TEXTS: Suggested manuals: Research Paper Handbook: Alvin Baron's Bud's Easy Research Paper Computer Manual (has examples of citation forms for online, CD-ROM, E-Mail, and other electronic sources). You may use any current edition (many style manuals have been updated recently) of a style manual in your major.APA is a style consistently used for scientific subjects. Another scientific style, the number/date system is suggested in the Council of Biology Editors manual (also often used for engineering, computer science, nursing). Julia Case Bradley's A Quick Guide to the Internet (e-mailing, newsgroups, mailing lists, telnetting, downloading, uploading, etc.). Strunk's The Elements of Style is an excellent general guide for writing. For MLA and other styles, see Hacker's Research and Documentation Online. The course book and readings will be stacked in the GMU Copy Center under my name and course number. Some readings will come from the Internet.

  • analysis of two articles on metaphors and science: draft 2/13; polished 2/20
  • research paper: drafts 3/19/ ,3/26; polished 4/2
  • examination of the writing culture in your major: draft 4/9; polished 4/16
  • Internet project- Exploring and Critiquing the Web Culture in Your Major: draft 4/23;Web page posted, group paper completed
  • end of semester portfolio: due 5/7

  • PORTFOLIO (turned in at end of semester) to include all the work you produced - drafts and final copies of texts you produced, copies of the responses you made to other students on work in progress, the e-mails to me reflecting on your log entries, your e-mail questions/ comments, peer responses to papers, drafts of papers, final papers, etc - in other words, your "footprints" of your work throughout the semester: all evidence of e-mail discussions related to course work. I assume there will be (and hope there will be) extraneous e-mail discussions. I don't want to eavesdrop on private e-mail, so I only want "footprints" of class work via e-mail. I won't assume the responsibility for keeping track of what you did. So accumulate your body of work, electronic and otherwise. Yes, I know, requiring printouts does nothing for the preservation of trees, but I can't keep an electronic record of all work produced by 22 or so students. And since I have to evaluate your progress, I will be looking for intellectual growth - the development of research skills in your chosen field of study, analytical reading skills, helpful and critical (not the same as criticizing) responses to others' writing, the ability to RE-VISION your own writing in subsequent drafts, and the ability to produce clear, interesting texts with a good sense of audience and purpose. So, finally, I want paper copies of your work - published (I know, in the old fashioned way!) You can revise all work until you turn in your portfolio.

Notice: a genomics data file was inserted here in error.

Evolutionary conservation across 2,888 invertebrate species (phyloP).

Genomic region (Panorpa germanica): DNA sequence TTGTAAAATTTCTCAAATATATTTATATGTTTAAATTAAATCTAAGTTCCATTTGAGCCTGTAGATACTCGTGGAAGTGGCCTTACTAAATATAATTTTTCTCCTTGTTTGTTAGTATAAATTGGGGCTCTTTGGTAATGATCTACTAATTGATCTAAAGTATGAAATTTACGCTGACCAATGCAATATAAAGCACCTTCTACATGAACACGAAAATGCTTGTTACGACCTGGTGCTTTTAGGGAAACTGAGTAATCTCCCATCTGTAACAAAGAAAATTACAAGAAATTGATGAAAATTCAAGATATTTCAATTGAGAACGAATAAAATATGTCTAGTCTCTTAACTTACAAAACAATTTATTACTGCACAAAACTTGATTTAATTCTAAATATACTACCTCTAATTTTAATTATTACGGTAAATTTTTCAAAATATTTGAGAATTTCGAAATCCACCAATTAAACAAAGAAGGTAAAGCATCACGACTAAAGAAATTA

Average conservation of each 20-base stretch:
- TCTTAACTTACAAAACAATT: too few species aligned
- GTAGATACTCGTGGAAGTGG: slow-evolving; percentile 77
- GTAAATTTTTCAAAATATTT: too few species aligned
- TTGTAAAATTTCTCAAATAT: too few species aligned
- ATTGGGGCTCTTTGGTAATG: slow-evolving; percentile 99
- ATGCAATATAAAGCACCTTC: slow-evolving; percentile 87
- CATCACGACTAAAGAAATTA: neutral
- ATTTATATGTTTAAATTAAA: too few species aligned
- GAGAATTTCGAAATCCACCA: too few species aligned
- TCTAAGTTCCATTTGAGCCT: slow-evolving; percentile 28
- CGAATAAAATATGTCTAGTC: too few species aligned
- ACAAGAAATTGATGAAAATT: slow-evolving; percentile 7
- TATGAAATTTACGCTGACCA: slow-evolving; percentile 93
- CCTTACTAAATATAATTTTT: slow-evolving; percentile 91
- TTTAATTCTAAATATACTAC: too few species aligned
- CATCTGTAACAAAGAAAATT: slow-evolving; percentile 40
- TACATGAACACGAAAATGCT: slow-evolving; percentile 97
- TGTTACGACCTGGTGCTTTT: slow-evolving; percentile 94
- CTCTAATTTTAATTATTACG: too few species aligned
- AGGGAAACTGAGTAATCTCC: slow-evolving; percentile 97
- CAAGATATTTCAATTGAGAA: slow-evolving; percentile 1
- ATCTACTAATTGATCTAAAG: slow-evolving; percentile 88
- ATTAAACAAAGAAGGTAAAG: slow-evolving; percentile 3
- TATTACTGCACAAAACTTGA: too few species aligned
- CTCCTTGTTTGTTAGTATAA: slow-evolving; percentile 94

CRITICAL ANALYSIS PAPER - Write a critical response based on the two articles, "Metaphor in the Language of Science," by Anne Eisenberg and the lecture by John Lawler Metaphors We Compute By.

    JOURNAL/LOG kept throughout the semester, to include comments on readings, insights about your writing, brainstorming for topics, experimental approaches, research progress,etc). Write at least 3 to 4 full pages a week. Once a week I expect you to e-mail me a comprehensive message, giving me some insights into your journal entries. I will occasionally suggest topics for your journal. Keep electronic "carbon copies" of your weekly e-mail reports to me and include them in the portfolio you will turn in at the end of the semester.

    RESEARCH PAPER on a topic in your field of study. If you are working on a "real world" writing project or if you are writing a paper in your major this semester (with my approval and that of your other instructor). Requirements include:

    • Send me e-mail discussing three (3) possible topics for your paper and why you are interested in those topics. 
    • Electronically submit your research paper proposal, including a tentative list of 15 sources, with all publication information in the style you choose (APA preferred). (The appropriate form for your proposal will posted on the newsgroup.)
    • Electronically submit drafts of your paper to your peer response group and to me, along with your peer response form, indicating what questions you have about your text (that would elicit more than "yes" or "no" answers.
    • Submit an e-mail to me, indicating what you learned from your peer responses - what changes you think you need to make in your draft, based on your peer response. What is working? What is not working?